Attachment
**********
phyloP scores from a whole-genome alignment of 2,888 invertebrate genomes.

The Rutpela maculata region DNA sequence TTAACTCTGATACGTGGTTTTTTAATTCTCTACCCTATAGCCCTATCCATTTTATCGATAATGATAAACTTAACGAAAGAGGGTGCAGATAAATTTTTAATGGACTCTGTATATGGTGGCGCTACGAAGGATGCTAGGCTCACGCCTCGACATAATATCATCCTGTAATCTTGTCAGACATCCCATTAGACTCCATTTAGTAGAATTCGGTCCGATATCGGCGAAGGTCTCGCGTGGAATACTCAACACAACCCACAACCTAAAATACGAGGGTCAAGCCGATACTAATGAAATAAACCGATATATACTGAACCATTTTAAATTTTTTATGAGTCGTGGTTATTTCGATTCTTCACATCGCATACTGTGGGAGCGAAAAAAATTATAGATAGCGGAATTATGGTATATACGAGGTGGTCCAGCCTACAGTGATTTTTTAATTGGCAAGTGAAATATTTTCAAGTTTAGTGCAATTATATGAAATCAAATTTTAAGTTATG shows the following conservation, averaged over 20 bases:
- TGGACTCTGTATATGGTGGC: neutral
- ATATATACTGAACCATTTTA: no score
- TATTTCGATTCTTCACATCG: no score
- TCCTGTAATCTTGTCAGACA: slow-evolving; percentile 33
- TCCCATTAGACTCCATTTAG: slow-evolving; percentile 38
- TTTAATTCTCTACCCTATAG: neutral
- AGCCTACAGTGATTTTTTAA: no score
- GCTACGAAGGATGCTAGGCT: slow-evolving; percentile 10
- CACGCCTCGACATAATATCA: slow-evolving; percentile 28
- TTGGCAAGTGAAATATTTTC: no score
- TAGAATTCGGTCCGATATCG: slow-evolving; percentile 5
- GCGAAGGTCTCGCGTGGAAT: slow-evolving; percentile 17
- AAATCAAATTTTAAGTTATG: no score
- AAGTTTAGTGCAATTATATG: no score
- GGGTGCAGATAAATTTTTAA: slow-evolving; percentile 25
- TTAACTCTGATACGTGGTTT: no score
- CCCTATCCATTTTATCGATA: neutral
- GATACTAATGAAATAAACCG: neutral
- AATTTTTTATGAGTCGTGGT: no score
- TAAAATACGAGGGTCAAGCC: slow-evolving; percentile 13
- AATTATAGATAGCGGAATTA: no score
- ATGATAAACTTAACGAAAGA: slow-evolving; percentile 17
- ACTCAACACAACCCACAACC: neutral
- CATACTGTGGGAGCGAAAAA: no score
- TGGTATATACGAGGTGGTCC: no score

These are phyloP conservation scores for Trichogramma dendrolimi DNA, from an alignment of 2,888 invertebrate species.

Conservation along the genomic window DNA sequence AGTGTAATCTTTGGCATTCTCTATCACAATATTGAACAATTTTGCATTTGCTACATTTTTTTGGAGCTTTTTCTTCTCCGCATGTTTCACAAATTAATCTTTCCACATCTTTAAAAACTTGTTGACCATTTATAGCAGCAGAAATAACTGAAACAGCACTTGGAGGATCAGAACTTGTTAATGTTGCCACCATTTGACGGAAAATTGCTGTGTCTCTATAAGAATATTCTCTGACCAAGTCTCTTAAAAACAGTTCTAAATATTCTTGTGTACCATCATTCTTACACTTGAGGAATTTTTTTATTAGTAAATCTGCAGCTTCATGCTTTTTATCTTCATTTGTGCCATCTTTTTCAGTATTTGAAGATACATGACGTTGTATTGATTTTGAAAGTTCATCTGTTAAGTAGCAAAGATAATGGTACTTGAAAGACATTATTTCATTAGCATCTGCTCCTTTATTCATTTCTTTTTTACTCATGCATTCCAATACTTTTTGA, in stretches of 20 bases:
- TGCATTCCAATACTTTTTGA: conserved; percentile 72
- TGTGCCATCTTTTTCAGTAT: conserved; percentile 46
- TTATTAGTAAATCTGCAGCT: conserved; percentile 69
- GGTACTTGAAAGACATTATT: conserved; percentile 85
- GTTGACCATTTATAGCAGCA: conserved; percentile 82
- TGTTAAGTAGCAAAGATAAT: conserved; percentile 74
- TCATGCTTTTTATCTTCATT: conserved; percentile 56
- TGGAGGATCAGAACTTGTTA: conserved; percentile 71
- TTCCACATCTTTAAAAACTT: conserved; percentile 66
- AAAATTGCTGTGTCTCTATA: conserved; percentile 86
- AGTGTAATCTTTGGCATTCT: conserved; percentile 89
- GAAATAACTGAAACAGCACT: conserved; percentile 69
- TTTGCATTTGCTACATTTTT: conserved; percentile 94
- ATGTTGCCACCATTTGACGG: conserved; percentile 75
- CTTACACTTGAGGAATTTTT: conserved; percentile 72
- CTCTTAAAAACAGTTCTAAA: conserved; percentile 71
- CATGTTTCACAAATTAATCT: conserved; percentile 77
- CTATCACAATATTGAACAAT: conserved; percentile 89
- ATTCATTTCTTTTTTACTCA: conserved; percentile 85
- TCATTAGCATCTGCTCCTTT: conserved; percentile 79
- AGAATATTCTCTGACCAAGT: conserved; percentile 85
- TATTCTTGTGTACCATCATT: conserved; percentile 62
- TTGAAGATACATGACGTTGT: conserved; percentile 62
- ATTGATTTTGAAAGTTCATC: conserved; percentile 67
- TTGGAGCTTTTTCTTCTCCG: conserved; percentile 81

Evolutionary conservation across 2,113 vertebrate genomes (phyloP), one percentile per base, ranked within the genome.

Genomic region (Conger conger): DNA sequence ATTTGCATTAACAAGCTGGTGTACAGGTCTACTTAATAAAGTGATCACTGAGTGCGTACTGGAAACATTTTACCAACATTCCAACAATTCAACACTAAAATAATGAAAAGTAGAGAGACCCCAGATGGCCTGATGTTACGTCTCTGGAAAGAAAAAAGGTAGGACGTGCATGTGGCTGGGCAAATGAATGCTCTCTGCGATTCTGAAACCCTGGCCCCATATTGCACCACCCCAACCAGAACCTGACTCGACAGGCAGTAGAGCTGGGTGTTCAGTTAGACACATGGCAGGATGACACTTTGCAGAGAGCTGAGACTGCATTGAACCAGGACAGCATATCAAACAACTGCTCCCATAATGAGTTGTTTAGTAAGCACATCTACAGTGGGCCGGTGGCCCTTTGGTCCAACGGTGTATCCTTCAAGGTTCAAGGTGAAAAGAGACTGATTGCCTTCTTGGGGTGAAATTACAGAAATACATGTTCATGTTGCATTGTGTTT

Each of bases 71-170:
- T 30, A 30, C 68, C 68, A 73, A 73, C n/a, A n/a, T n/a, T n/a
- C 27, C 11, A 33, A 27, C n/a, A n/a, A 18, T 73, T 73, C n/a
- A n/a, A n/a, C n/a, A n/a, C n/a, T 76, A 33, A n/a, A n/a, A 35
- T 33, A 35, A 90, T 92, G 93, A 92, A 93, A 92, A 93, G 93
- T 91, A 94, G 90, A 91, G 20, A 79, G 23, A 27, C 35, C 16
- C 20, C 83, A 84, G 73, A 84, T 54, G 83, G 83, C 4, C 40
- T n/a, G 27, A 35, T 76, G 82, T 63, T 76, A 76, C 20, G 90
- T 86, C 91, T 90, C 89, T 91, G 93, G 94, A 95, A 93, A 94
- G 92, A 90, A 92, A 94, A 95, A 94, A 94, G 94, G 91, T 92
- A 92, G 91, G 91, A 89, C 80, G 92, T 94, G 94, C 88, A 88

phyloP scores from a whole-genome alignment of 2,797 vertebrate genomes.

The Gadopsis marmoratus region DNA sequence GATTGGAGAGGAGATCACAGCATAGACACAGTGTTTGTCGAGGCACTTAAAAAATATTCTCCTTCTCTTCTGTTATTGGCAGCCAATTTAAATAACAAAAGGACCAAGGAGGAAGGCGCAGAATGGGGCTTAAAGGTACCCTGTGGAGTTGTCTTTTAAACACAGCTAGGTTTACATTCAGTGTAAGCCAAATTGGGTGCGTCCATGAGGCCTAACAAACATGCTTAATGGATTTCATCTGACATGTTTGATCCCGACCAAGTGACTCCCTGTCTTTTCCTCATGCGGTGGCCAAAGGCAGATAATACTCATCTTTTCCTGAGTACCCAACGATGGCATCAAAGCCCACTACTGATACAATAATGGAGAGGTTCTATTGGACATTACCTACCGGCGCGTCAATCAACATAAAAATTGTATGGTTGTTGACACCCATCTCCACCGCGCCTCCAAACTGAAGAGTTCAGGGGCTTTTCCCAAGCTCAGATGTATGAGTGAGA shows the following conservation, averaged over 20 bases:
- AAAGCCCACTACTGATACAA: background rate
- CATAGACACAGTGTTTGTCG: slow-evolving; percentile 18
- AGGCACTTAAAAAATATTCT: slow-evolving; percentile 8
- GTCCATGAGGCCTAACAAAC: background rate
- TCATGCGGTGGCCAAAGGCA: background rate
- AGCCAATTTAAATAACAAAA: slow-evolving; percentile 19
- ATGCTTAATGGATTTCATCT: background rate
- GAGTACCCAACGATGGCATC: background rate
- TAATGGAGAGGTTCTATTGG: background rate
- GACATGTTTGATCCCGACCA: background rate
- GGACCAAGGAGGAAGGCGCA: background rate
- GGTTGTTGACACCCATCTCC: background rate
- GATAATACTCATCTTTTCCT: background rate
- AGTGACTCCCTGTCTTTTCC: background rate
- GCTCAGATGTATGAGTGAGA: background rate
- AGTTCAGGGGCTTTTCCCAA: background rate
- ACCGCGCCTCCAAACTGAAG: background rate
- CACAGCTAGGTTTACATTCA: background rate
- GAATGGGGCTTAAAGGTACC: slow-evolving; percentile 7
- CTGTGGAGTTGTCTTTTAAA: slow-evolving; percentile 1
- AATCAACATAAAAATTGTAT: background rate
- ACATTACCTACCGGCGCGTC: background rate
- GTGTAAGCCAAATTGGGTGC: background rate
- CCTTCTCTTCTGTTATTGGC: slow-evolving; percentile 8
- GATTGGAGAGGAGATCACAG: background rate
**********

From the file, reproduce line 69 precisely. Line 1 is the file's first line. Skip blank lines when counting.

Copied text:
The Gadopsis marmoratus region DNA sequence GATTGGAGAGGAGATCACAGCATAGACACAGTGTTTGTCGAGGCACTTAAAAAATATTCTCCTTCTCTTCTGTTATTGGCAGCCAATTTAAATAACAAAAGGACCAAGGAGGAAGGCGCAGAATGGGGCTTAAAGGTACCCTGTGGAGTTGTCTTTTAAACACAGCTAGGTTTACATTCAGTGTAAGCCAAATTGGGTGCGTCCATGAGGCCTAACAAACATGCTTAATGGATTTCATCTGACATGTTTGATCCCGACCAAGTGACTCCCTGTCTTTTCCTCATGCGGTGGCCAAAGGCAGATAATACTCATCTTTTCCTGAGTACCCAACGATGGCATCAAAGCCCACTACTGATACAATAATGGAGAGGTTCTATTGGACATTACCTACCGGCGCGTCAATCAACATAAAAATTGTATGGTTGTTGACACCCATCTCCACCGCGCCTCCAAACTGAAGAGTTCAGGGGCTTTTCCCAAGCTCAGATGTATGAGTGAGA shows the following conservation, averaged over 20 bases: